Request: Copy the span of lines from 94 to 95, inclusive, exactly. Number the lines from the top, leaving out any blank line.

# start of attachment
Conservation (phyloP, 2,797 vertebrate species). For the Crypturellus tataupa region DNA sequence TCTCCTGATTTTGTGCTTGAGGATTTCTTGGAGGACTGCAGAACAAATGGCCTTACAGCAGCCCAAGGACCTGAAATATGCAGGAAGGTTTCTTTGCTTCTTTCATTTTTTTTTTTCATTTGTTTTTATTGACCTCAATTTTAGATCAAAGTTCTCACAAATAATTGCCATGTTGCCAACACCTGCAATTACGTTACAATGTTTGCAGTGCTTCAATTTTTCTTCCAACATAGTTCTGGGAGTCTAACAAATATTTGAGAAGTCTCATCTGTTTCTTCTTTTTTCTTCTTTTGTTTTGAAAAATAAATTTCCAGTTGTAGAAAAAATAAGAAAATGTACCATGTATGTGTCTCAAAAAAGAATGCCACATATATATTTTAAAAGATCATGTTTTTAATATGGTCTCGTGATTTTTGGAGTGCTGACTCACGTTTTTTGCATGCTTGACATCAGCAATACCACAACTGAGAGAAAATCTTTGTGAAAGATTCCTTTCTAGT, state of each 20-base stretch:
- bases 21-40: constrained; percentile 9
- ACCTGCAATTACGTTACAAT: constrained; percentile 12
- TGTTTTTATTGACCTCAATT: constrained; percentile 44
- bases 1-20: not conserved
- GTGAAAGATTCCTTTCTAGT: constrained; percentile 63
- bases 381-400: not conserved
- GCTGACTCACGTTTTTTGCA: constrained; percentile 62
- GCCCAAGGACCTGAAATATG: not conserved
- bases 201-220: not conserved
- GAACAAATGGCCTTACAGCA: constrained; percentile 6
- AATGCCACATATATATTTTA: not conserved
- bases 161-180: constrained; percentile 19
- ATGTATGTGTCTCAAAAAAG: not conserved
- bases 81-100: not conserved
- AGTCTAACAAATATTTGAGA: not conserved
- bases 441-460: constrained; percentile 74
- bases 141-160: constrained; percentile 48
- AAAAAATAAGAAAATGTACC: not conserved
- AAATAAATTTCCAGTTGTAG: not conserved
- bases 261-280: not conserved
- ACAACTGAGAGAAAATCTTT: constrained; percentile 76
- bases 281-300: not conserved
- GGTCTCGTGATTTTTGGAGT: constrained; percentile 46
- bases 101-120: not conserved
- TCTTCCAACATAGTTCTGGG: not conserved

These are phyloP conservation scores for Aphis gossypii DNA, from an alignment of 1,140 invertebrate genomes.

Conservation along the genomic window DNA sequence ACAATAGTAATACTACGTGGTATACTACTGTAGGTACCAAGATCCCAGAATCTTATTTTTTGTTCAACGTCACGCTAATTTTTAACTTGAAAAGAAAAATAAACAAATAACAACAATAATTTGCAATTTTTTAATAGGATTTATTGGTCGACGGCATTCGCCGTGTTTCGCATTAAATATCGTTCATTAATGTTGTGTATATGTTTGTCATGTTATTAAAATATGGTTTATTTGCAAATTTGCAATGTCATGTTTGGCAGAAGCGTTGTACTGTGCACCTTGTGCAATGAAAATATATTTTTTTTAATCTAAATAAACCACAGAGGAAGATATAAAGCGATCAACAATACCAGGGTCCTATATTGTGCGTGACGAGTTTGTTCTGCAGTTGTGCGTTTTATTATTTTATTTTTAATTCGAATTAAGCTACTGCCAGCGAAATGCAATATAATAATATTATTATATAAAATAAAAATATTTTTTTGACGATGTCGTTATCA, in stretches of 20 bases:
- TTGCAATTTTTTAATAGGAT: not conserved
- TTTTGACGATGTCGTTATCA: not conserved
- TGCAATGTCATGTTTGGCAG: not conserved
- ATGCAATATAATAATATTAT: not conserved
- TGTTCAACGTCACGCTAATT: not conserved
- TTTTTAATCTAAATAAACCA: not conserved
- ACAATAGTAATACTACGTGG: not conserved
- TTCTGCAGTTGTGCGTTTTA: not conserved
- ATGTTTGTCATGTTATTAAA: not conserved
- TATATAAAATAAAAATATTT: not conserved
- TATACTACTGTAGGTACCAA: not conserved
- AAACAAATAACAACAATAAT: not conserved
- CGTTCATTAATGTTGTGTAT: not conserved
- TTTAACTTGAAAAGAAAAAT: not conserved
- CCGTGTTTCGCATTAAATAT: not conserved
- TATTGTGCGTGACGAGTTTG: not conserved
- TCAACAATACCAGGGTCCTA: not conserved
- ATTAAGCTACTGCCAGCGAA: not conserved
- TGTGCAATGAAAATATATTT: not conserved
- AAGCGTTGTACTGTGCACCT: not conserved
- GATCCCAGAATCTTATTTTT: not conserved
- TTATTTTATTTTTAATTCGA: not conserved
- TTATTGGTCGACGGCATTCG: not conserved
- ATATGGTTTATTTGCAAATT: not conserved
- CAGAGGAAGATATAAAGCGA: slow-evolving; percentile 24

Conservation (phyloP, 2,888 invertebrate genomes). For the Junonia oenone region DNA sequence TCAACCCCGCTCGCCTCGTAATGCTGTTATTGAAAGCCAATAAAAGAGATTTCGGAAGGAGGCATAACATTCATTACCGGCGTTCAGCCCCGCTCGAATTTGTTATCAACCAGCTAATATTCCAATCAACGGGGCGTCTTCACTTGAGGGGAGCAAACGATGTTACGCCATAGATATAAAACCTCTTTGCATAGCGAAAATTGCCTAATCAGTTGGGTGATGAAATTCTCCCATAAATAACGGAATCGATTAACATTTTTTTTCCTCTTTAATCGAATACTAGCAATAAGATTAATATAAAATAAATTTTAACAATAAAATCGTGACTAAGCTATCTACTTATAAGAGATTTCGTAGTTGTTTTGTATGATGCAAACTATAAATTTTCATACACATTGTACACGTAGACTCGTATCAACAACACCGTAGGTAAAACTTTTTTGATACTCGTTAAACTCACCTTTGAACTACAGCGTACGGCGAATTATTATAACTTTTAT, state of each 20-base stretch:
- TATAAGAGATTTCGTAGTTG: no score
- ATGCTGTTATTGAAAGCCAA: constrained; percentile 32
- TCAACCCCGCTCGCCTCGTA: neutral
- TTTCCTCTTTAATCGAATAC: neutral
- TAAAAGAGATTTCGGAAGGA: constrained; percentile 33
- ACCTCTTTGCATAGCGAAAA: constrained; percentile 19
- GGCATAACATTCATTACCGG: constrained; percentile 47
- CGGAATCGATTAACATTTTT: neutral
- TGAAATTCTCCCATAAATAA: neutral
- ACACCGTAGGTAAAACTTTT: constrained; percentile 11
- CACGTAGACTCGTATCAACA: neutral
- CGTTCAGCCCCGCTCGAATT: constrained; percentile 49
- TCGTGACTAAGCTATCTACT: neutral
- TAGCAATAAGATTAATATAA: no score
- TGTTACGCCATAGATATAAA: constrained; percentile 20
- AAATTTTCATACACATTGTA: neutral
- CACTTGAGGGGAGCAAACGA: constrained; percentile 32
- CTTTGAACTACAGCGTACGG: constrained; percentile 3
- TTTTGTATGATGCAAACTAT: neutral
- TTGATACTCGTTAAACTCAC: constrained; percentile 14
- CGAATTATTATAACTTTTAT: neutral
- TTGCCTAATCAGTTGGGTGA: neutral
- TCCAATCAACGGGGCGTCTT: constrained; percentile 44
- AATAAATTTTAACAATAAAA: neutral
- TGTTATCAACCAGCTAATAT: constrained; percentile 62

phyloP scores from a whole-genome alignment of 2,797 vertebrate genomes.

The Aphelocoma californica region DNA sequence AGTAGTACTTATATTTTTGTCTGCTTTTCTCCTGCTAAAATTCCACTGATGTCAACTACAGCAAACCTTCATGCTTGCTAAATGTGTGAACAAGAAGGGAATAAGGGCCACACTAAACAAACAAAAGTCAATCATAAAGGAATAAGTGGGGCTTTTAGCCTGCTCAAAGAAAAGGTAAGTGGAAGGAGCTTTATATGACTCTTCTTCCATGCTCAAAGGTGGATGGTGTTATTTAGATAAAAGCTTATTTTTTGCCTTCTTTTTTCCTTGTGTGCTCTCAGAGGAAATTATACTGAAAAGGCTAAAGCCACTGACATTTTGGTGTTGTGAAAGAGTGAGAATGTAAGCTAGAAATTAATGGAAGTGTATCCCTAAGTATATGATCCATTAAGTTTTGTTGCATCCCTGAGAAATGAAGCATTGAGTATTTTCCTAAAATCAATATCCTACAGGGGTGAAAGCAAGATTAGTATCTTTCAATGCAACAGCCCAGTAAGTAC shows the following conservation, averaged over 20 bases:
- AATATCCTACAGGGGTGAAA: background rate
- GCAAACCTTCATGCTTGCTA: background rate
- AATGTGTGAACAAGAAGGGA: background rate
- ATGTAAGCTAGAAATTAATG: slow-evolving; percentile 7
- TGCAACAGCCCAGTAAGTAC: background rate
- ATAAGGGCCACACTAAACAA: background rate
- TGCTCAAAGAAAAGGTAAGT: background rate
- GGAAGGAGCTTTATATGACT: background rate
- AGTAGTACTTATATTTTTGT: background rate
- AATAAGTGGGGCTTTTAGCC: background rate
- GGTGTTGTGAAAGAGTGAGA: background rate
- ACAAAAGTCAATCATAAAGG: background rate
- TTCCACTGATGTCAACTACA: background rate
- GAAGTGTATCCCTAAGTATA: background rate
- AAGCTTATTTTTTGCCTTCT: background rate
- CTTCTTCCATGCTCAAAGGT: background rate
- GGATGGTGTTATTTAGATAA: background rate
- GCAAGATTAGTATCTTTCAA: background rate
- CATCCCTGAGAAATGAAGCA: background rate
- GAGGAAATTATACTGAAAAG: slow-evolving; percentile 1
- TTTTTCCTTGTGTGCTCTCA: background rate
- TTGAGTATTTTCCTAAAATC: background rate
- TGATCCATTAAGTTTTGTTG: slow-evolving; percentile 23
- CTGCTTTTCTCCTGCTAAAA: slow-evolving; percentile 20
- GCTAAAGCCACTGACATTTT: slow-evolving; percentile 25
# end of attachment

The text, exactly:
- TTCCACTGATGTCAACTACA: background rate
- GAAGTGTATCCCTAAGTATA: background rate